by Tulis McCall
Blues for an Alabama Sky, by Pearl Michelle Cleage is a play that sneaks up on you. This is the intimate story of a few interconnected lives in Harlem 1930. They are an awkward, ill sorted bunch of black people, here referred to as “Negroes.” They are an unexpected community to the observer. Despite this productions limitations, these characters make it across the divide between us, land and stick.
Angel (Alfie Fuller) and her cousin Guy (John-Andrew Morrision) have moved to Harlem to catch hold of the Harlem Renaissance when residents were living the high life and Harlem was awash in opportunity. The Renaissance is a memory win 1930. As the play opens, Angel is on the receiving end of being dumped by her gangster boyfriend and being fired by the nightclub he owns. Angel is a volatile thing who is focused on her trajectory and where she could ding the best place to land. On this night the lands in her cousins apartment because she has no where else to go. Her cousin Guy is an openly “homosexual” man who has a flair for costume design and a wish wagon connected to Josephine Baker. Paris is his dream and his destination. That is his dream and he will give it up for no one.
The stories woven into this partnership are subtle and life altering. Delia (Jasminn Johnson) is a neighbor in a cramped apartment building. She is a social worker determined to bring Margret Sanger’s family planning to Harlem. Sam (Sheldon Woodley) is a doctor at Harlem Hospital, specializing in gynecology. And Leland (Khiry Walker) is the soft spoken stranger from Alabama whose manner belies beliefs that contradict the Harlem he has entered.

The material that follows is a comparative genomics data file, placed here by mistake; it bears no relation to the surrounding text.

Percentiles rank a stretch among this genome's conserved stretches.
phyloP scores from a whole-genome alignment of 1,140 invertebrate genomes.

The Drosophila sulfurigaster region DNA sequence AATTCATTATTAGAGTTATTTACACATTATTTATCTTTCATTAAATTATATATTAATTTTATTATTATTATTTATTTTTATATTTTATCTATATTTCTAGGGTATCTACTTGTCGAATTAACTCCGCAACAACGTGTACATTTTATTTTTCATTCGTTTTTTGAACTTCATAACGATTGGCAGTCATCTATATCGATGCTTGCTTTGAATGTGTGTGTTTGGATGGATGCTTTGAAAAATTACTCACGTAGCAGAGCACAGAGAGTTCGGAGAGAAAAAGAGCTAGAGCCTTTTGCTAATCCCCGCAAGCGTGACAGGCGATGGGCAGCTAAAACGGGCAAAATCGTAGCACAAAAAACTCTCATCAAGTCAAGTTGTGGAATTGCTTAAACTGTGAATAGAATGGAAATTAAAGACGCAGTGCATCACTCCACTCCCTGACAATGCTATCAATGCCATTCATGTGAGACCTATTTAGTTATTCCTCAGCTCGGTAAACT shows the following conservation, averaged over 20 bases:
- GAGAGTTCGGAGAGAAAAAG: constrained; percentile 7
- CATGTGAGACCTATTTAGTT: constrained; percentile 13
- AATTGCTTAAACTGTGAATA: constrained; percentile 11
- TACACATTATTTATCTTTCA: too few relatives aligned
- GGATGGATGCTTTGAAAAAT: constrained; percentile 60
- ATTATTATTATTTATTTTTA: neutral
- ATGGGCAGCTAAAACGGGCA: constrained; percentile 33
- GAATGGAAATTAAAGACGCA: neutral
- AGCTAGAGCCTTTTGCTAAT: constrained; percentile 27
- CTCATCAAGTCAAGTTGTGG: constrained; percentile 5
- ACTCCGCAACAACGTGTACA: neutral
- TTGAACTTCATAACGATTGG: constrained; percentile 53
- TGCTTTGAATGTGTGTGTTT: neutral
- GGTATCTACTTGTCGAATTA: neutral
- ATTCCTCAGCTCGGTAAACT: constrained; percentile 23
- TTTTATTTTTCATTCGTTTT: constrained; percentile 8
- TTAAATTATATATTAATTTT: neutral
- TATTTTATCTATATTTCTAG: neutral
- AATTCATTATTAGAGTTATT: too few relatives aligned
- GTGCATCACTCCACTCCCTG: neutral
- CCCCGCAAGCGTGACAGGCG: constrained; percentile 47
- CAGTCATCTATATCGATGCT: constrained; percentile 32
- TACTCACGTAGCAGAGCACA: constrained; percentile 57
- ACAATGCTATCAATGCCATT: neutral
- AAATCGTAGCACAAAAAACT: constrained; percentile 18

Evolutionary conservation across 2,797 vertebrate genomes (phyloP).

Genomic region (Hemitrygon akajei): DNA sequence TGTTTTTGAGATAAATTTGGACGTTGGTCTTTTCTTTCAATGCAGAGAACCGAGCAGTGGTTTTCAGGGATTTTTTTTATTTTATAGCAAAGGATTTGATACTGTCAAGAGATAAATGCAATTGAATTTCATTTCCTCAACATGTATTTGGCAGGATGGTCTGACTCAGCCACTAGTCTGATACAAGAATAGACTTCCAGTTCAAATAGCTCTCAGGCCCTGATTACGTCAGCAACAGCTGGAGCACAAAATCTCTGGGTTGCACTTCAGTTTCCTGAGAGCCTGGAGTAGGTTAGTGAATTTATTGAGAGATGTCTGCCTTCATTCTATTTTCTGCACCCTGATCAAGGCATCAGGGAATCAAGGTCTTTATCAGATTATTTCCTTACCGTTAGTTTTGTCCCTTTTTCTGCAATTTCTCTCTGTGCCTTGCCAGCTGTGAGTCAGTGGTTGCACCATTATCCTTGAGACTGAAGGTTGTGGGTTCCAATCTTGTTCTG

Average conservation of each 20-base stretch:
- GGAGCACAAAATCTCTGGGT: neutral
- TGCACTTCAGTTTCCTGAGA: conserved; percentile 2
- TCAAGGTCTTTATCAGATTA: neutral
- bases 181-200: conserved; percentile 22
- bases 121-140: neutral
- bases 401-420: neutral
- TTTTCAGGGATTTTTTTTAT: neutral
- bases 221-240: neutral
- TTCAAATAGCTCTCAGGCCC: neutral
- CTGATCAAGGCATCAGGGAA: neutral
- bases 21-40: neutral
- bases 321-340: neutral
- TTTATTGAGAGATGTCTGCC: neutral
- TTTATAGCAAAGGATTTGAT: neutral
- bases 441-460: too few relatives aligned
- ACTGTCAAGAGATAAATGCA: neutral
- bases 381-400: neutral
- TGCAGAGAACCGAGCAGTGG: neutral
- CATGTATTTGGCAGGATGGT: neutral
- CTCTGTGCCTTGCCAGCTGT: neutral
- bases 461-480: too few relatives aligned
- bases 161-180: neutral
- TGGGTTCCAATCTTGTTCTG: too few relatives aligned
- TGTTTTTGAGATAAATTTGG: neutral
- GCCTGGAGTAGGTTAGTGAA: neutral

Cleage’s storytelling skills are meticulous. The web connecting these people spins out as we watch. Idle wishes turn into life changing and life threatening situations that are part choice and part circumstance. The Depression is taking over the country and it is every person on guard. Watching this story involves a bit of time travel. The “olden days” are not so olden here. They are not so different or so far away. Prejudice and pride live in 1930 Harlem just as much as they do today. Even more striking is that this play was written in 1995, when the closets were filled with people hiding, and birth control was considered a done deal.
Less satisfying was the design and direction of this production. You-Shin Chen created a set that shows us how cramped the living was for these people. The design, however, is such that the actors can barely find room to turn around, and thus the action is compromised. Surprising that LA Williams did not seem to notice this. The actors do their very best, but the production suffers as a result.
Nevertheless, Cleage’s writing overcomes limitations, including the uneven performances by this cast. The conclusion of the story – as the characters reconfigure their trajectories – is haunting and will stick to your mind and heart more than you might expect.
BLUES FOR AN ALABAMA SKY by Pearl Cleage, Directed by LA Wiliams
WITH: Alfie Fuller, Jasminn Johnson, John-Andrew Morrision, Khiry Walker, and Sheldon Woodley.
Keen Company will present this limited Off-Broadway engagement of Blues for an Alabama Sky through Saturday March 14th only. TICKETS HERE